Last week, I began reading the new book from IVP publisher Bob Fryling, The Leadership Ellipse: Shaping How We Lead By Who We Are. I’ve been thinking quite a bit about the question “Who am I?” (and reading other IVP books on the subject of being yourself). Bob seeks to connect two popular genres that don’t often interact with one another: spiritual formation books that focus on the contemplative, internal life, and leadership books that focus on the active, external life. In truth, our internal and external lives cannot be separated — in the foreword, Eugene Peterson calls them the “right foot and left foot of our Christian life” — but they are rarely brought together in an explicit way.
Photo credit: pictoscribe via Flickr
Chapter two — “A Growing Strength: The Practice of Pruning” — contained some advice that I found challenging, which I bet many of you will also find challenging. Bob writes that, for spiritual and personal growth, we often need pruning, especially three kinds:
- Pruning of reputation and self-righteousness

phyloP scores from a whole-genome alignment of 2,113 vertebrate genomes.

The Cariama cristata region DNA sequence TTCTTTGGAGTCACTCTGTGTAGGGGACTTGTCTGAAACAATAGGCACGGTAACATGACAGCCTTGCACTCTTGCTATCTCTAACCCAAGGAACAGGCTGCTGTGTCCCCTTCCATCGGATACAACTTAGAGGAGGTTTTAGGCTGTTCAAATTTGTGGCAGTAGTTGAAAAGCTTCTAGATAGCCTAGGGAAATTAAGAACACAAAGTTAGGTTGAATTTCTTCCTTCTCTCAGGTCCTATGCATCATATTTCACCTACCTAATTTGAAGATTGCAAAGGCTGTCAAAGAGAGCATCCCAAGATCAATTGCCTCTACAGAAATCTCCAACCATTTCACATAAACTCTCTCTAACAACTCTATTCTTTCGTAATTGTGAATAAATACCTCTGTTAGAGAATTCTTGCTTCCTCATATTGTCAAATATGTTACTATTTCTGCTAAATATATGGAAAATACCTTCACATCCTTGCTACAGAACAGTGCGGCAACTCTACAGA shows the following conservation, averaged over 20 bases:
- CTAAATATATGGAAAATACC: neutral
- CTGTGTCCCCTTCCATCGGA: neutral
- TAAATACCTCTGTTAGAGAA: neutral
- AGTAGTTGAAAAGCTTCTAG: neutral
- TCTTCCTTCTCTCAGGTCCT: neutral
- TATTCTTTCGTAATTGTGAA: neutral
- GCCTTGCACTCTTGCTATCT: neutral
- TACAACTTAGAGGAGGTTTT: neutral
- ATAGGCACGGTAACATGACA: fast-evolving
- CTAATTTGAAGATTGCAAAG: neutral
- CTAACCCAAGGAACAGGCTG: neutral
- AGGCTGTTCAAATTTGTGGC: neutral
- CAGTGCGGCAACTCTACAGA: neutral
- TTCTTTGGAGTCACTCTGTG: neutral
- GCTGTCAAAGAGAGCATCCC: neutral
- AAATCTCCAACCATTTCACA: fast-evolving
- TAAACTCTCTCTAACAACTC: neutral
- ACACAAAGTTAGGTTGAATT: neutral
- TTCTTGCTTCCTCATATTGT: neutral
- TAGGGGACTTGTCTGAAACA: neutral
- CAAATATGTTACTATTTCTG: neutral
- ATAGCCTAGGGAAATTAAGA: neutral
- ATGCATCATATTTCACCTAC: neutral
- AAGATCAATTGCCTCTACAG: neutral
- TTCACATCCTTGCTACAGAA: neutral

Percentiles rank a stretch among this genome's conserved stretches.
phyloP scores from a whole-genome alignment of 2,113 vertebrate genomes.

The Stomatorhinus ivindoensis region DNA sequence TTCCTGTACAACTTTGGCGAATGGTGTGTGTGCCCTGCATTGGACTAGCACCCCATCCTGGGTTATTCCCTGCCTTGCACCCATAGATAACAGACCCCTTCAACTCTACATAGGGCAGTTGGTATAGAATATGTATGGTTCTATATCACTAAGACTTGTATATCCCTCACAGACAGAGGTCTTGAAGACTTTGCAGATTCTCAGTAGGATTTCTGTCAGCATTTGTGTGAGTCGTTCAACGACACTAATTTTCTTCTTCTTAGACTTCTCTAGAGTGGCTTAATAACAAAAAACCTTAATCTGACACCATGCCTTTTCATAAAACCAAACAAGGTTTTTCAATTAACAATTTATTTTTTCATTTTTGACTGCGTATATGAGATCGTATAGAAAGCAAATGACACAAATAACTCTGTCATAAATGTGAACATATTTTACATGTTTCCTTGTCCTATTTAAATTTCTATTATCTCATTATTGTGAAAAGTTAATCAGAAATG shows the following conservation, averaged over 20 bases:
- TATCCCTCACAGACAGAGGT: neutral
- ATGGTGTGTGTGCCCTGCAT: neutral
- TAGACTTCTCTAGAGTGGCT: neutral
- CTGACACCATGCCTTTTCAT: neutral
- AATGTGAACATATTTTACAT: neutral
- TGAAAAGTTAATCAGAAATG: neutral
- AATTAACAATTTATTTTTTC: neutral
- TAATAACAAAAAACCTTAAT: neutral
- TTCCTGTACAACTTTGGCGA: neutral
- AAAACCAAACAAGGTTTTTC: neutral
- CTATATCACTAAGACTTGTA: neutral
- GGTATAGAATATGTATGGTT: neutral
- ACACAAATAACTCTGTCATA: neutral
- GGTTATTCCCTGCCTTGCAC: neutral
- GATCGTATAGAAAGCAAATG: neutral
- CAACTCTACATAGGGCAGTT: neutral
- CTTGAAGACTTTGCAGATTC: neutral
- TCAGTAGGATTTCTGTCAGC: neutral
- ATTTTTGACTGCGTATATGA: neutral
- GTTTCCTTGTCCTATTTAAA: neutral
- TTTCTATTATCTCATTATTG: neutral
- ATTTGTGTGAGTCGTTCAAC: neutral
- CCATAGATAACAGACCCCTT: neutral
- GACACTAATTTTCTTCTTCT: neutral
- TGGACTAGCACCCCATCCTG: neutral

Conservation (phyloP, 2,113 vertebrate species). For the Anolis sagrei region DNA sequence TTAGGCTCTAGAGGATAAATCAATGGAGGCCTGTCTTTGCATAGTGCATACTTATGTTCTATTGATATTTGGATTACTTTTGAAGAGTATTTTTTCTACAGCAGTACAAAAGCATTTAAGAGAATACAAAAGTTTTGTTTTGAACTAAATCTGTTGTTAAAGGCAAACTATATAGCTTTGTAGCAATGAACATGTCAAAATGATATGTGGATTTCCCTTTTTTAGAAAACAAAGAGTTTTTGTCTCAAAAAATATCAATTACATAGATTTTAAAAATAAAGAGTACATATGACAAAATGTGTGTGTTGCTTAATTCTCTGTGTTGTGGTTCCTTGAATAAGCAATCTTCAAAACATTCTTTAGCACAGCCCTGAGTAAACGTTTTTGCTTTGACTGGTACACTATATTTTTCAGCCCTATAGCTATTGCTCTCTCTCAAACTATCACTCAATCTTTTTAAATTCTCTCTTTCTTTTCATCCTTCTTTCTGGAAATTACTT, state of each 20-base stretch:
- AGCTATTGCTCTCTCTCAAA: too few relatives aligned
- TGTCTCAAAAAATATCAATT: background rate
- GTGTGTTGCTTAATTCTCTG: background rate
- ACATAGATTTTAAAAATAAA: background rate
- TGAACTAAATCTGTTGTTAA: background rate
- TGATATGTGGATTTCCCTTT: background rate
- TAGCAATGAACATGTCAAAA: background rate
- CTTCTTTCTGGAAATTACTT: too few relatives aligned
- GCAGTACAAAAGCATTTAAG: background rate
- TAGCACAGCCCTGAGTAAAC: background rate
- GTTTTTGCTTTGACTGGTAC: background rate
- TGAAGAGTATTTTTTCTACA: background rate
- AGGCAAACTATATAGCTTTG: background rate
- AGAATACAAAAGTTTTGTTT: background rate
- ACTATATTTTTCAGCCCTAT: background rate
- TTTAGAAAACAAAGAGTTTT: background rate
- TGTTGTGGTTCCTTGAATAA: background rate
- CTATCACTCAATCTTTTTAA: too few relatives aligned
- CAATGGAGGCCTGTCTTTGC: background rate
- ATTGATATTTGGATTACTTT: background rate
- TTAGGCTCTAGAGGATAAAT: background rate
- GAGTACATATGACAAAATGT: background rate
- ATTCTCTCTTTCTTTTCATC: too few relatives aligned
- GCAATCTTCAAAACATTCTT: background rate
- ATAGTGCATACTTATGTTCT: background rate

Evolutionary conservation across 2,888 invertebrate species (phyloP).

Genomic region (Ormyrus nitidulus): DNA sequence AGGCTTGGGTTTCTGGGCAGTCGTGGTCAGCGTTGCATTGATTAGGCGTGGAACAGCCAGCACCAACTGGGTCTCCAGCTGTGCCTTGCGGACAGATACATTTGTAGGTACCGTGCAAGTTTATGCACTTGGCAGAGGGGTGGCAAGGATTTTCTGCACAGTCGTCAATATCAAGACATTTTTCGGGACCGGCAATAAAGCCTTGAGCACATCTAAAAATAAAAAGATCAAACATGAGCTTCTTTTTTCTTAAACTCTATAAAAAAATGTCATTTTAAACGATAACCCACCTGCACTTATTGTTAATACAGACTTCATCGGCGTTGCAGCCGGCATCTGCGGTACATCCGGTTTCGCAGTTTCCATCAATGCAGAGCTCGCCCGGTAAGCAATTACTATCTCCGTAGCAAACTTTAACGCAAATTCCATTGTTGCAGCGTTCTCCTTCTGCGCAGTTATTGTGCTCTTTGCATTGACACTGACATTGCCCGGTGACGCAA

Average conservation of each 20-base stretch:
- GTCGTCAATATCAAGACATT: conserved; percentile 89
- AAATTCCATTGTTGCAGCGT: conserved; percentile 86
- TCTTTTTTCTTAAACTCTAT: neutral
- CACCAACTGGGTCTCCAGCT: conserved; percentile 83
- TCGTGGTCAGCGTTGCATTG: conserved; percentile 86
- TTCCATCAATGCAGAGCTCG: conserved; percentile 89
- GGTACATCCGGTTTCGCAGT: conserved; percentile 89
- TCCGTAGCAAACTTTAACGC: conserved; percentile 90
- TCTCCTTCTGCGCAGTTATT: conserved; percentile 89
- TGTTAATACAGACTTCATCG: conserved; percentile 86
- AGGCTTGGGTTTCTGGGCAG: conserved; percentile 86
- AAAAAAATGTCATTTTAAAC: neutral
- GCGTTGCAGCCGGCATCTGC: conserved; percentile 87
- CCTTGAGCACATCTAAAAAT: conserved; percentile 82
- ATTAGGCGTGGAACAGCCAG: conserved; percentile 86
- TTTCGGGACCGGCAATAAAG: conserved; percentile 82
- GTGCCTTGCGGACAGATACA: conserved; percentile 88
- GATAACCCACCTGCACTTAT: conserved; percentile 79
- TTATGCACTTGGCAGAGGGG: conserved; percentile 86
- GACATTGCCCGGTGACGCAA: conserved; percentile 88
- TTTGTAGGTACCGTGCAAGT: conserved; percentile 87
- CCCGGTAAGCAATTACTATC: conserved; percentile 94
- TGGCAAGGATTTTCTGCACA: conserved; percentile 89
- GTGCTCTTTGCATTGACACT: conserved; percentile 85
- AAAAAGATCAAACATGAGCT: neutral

- Pruning of the passion to maximize life
- Pruning of soliciting praise
Much could be said of all three, but I found the middle pruning — of the passion to maximize life — the most challenging. Bob recognizes that we must be responsible stewards of the talents that God has given us, and that we must work for “night is coming” (John 9:4), yet there is danger in pursuing efficiency, just as there is danger in too much food or drink.
As leaders we can also become addicted to efficiencies that at first help our bottom line or our workload, but can become an obsession that leaves out important relationships…
Choosing not to be consumed with efficiency is a great freedom that allows greater flexibility and spontaneity. As Jesus taught, it is not efficient to go after the one lost sheep at the expense of the other ninety-nine, but it is the right choice.
Personally, I struggle with a desire for “efficient mornings,” which usually means that I try to read the newspaper while getting my children ready for the day, and then skip directly to my email, calendar, and task list instead of taking time for Bible study and prayer. Of course, the results are that my children try to model my efficiency by wanting to watch TV while they eat their breakfast, and that I quickly fall out of the discipline of spending time with God.
How do you respond to Bob’s statement about efficiency? Do you struggle with making efficiency an idol at the expense of relationships or other important areas of life? How do you guard against the idolatry of efficiency?